The conflict between Yato and Bishamon has come to a conclusion, and now Yato must pick up the pieces.
After successfully defeating Bishamon’s rogue shinki Kugaha, Yato’s centuries-long conflict with the warrior goddess has finally more or less come to a conclusion. However, he now faces another important decision: should he cut ties with Hiyori to protect her from his conflicts? And even more importantly, who is behind the masked ayakashi?
Noragami is a series that will likely hold appeal for a wide range of potential readers as it draws on fantasy elements to create a story both suspenseful and comedic.
Following the tumultuous events of the previous volume, I assumed that Noragami would take a step back and have things quiet down for a bit at the beginning of this next arc. However, while it is true that a major conflict isn’t directly a primary concern, saying that Noragami decided to relax a bit as a series would be doing a major disservice to the seventh volume as if anything things have heated up following Yato’s fight with Bishamon.
The beginning of the volume starts by explaining what happened between Hiyori and Yato at the end of the previous book, and although there is kind of a reversal of expectations, the relationship between Yato and Hiyori is set up from the beginning of the volume to be interesting, and interesting it is. Yato’s reliance on Hiyori is revealed to be even deeper than previously imagined. On one hand, he is reliant on her for her belief in him as he needs believers in order to continue to exist, but Yato’s own psyche has become fairly dependent as well. This is due to the fact that for the first time ever, he has an actual believer who won’t forget about him after a period of time, and his self-perceived importance to Hiyori is the reason he more or less stalks her so much.
Yato as a character has always had an appeal to me because of how charming he is despite basically being a scam artist. His new found bond with Hiyori is a primary focus in the first half of the volume, and he discovers that he is now able to take over her body while she is in her spirit form. This, of course, allows for Yato to finally make his high school debut, and it is about as hilarious as it sounds. I always enjoy a series that is able to be both serious and dramatic, and Noragami has this in spades. While this volume does have serious moments, the comedic ones are absolutely hysterical, even when compared to previous bits in the series.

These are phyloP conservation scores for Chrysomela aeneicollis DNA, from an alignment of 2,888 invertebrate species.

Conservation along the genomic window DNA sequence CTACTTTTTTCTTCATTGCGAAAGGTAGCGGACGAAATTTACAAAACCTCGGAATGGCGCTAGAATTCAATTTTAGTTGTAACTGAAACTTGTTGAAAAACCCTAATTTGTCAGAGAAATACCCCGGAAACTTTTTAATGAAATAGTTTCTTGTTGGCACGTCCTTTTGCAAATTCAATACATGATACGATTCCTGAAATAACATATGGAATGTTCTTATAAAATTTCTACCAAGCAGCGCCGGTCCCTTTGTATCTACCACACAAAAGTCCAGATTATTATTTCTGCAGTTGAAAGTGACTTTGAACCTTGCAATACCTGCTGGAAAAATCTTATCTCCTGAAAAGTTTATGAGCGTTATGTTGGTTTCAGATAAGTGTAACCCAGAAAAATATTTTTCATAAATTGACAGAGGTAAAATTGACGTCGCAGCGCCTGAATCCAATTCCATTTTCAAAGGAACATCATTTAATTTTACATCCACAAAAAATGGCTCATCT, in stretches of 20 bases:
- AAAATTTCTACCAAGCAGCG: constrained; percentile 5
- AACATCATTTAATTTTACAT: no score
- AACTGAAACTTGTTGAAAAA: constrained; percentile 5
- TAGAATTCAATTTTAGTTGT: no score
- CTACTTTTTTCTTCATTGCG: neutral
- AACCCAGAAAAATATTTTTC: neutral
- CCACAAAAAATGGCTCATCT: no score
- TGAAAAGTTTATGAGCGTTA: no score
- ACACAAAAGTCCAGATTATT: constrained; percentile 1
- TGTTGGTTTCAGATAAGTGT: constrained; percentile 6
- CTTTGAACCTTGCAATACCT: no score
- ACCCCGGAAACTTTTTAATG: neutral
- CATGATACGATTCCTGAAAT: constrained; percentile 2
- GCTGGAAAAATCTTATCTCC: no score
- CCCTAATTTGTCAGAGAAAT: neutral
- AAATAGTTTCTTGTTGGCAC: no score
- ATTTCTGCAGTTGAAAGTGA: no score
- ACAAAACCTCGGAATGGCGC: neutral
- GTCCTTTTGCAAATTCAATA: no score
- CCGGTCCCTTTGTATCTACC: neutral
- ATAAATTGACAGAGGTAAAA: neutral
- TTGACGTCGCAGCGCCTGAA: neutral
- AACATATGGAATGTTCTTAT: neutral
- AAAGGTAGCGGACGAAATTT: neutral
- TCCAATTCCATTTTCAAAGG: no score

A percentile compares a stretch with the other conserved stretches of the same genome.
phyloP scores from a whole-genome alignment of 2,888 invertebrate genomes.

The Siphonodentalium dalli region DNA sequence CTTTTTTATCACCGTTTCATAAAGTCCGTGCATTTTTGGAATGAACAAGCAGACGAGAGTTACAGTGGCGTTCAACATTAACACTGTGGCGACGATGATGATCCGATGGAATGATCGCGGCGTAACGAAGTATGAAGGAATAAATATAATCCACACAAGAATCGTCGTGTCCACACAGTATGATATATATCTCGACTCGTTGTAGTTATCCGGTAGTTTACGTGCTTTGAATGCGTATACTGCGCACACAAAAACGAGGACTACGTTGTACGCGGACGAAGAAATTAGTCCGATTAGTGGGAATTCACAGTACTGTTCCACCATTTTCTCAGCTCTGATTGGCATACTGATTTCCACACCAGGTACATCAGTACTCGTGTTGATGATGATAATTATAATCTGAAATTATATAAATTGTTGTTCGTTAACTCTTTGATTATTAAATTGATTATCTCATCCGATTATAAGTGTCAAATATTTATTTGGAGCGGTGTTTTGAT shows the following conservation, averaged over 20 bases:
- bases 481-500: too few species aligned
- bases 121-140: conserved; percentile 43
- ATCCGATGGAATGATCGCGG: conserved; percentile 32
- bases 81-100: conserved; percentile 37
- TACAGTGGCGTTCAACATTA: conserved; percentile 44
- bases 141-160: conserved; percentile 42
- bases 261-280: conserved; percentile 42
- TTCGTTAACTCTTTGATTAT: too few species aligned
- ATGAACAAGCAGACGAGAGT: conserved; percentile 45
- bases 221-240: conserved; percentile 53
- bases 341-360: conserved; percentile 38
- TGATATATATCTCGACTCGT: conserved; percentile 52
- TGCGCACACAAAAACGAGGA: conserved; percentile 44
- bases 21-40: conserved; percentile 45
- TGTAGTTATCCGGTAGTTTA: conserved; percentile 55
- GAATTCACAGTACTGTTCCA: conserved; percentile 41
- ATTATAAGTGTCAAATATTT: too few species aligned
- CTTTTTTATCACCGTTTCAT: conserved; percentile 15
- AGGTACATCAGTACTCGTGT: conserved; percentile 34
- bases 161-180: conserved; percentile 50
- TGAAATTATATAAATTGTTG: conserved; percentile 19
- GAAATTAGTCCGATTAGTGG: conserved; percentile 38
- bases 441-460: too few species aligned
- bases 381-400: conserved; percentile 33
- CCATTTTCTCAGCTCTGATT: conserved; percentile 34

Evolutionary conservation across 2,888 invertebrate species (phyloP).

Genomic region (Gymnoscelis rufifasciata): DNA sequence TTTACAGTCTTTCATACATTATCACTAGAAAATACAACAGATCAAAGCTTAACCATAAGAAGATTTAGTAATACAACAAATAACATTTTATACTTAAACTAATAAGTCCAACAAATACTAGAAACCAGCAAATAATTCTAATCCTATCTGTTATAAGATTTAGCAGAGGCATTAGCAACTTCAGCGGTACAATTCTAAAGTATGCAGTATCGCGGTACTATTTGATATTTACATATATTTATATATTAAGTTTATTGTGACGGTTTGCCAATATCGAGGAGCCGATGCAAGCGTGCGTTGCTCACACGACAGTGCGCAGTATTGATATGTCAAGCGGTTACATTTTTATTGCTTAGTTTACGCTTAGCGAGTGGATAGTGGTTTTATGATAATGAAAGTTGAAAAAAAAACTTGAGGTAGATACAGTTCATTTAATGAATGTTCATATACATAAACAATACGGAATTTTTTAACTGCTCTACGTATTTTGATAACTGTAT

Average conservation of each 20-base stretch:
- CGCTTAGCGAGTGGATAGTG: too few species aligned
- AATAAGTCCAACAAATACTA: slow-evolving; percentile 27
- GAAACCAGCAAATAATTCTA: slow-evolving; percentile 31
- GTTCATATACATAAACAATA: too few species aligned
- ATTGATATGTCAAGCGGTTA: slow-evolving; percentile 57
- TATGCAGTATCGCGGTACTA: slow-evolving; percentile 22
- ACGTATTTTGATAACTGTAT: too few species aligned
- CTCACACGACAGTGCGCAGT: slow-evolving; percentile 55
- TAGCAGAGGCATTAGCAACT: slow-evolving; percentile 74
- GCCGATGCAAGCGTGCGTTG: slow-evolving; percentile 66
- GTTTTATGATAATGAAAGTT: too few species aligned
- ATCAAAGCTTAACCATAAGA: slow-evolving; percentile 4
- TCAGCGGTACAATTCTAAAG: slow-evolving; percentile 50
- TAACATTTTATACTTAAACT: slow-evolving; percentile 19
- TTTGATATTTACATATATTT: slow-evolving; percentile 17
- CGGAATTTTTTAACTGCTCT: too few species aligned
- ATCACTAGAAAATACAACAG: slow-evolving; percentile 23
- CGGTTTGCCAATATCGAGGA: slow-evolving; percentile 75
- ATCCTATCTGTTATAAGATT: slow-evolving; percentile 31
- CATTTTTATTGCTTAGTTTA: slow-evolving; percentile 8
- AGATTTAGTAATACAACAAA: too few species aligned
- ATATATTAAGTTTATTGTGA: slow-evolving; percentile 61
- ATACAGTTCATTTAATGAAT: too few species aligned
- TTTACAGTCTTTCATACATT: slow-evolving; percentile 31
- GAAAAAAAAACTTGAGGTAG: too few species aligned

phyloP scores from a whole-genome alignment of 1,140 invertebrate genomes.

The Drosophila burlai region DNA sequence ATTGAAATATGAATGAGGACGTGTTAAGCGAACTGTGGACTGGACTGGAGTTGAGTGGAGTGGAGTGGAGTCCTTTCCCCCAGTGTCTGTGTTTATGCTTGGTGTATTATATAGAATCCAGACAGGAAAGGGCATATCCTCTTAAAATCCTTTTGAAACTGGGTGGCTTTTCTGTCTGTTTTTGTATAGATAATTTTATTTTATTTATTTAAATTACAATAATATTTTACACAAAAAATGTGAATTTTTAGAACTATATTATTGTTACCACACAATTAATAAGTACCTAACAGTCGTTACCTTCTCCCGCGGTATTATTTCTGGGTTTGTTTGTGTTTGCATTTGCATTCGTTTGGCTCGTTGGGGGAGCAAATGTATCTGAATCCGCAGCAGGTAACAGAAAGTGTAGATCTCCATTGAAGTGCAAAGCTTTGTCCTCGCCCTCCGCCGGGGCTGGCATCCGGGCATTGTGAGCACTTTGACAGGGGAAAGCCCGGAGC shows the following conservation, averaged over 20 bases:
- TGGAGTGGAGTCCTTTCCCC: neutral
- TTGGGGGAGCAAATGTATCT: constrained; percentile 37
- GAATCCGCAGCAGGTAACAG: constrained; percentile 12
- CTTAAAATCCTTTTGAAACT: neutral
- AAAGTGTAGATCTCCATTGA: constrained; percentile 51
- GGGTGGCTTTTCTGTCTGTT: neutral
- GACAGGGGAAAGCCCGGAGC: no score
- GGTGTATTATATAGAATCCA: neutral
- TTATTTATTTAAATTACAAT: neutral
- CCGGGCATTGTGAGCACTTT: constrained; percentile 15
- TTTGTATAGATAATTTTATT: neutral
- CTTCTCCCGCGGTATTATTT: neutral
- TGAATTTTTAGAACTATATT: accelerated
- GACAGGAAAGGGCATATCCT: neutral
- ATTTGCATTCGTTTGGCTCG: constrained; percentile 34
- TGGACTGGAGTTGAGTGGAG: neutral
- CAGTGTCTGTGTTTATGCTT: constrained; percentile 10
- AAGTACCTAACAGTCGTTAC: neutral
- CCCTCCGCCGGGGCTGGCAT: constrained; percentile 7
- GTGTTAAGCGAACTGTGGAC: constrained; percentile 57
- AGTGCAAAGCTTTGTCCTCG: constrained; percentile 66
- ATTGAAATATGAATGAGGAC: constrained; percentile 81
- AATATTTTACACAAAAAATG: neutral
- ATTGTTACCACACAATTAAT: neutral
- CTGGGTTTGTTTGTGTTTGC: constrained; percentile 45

As I mentioned earlier, I thought that this volume would take a step back and break from the action, but while comedy and comedic character interactions took a front seat, the drama and implications of the previous arc of story are immediately brought into the narrative. Of course, Yato and Bishamon have to speak on equal terms following their previous battle, and their interactions with each other are both comedic and dramatic when you take into account what they have been through. However, it isn’t just Bishamon’s time with Yato that puts her in the spotlight this time around, as she attends the council of the gods.
Noragami hasn’t tried its hand too much at world building in the recent arc, primarily focusing on the major conflict. This time around however, we are finally given insight into the wider world of the Japanese gods beyond those directly involved with Yato, including Ebisu, one of the seven gods of fortune. It was particularly interesting not only to see how another god handles his affairs and shinki but also to see how the leadership within the ranks of the gods maintains control through the council. If Noragami hadn’t hinted at larger forces making moves previously, it most definitely does now. Even Yato’s far past is beginning to come into play as the end sets up nicely for volume eight.
Noragami continues to somehow shatter my expectations with each volume. Even though it is supposedly at the beginning of a new arc, the series continues at a rapid pace as the world is expanded and other gods begin to come into play. Somehow the comedy was even more on point than before, and it accentuated the continually evolving relationships between the characters, especially Yato and Hiyori, extraordinarily well. Even the translation, which already is of a high caliber, seems to have even more fascinating notes than usual on the grammatical choices made in bringing the series into the English language, and that’s saying something. As always, I highly recommend this series to anyone even remotely considering picking it up.
Noragami Vol. 7 was published by Kodansha Comics USA on October 13th, 2015. The series is currently ongoing in Kodansha’s Monthly Shonen Magazine, and had an anime adaption by Bones which aired from January 2014 - March 2014 with a second season currently airing. The eighth volume will be released on November 17, 2015, and the series will begin to serialize monthly in English starting this fall.
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